FAQ: Even though hungry my baby won't breastfeed and is distracted by the surrounding, What's happening?
Around the age of 4-5 months, an ever so focussed and dedicated nursling is suddenly pulling away from breast way too often and looks more interested in everything other than the mother’s breast while nursing.
What is happening….?
This is the distraction phase. As the baby grows up and has better developed sensory organs along with more body-control; her awareness of her surroundings explodes and curiosity kicks in! The baby becomes extremely interested in observing and exploring her surroundings and gets easily distracted by the slightest of stimuli. Everything is new and exciting for her and she’s too distracted to breastfeed!
This is normal; and in fact, a good sign showing that the baby’s brain is developing well. The baby is curious and wants to know what is happening and she wants to make sense of it. This is the stage wherein she has to see and look at things to understand what is happening. As she grows more, she will not have to turn away from the breast to understand what's happening. She’ll be able to understand by the sounds, light variations, temperature changes, smells etc. But until she reaches that stage, she will pull away from the breast to see and look and observe and analyse and understand and wonder and develop.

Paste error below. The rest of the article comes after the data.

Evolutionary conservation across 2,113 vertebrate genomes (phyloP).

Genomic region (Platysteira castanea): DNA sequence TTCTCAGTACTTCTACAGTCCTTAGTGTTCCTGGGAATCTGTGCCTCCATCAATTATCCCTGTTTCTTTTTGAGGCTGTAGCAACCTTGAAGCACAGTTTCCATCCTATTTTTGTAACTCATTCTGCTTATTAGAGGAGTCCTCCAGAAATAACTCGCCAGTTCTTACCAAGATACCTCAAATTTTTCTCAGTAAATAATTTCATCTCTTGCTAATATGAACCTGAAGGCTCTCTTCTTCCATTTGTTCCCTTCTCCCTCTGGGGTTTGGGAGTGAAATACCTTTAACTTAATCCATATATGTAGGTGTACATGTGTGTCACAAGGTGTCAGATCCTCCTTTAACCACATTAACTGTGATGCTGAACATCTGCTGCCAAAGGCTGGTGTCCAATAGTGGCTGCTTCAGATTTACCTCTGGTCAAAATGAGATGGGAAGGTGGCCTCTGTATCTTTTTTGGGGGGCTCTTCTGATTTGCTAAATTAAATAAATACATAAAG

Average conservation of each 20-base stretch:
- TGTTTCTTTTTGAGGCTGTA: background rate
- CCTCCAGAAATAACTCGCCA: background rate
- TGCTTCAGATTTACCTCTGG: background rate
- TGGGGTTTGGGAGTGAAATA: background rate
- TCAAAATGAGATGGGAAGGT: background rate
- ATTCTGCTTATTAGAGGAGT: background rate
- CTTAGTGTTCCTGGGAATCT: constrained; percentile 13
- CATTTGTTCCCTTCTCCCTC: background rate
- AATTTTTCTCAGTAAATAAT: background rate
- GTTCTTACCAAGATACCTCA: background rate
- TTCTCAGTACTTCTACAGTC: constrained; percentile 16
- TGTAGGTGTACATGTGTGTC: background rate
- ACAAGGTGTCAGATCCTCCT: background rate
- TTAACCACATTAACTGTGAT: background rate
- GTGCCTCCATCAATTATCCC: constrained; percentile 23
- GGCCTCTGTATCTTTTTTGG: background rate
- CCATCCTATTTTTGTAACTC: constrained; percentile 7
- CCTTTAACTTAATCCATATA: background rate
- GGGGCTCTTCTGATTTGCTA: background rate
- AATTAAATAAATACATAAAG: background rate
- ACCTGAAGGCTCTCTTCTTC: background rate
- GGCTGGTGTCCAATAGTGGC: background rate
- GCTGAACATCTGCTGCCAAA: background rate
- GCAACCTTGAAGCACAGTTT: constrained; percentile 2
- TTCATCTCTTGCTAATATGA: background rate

How to breastfeed a distracted baby?
It can be challenging to nurse a baby who keeps pulling off the breast all the time to look at other things. It can be frustrating too. The important thing to remember here is that this is a baby less than 6 months old and her only food is breast milk. So, it is important to ensure that the baby’s intake does not suffer. Here are certain things that the mother could do.
* A baby carrier or a nursing cover can provide a distraction-free zone to the baby.
* If the baby is older than 6 months old and is on solids, she may be more willing to eat some healthy snacks in a distracting situation as opposed to breastfeeding.
Is the baby weaning?
When the distraction phase continues or comes back around 8-10 months of age, as it often does, many mothers wonder if their baby is self-weaning. It is very rare for a baby to self-wean at this age. All the baby needs to breastfeed well is - fewer distractions. The strategies mentioned above can help. Reverse cycle nursing at this stage can be extremely important. Around one-fourth of the baby’s milk needs are met by night-nursing. It is one of the reasons why night weaning is not recommended at this age.
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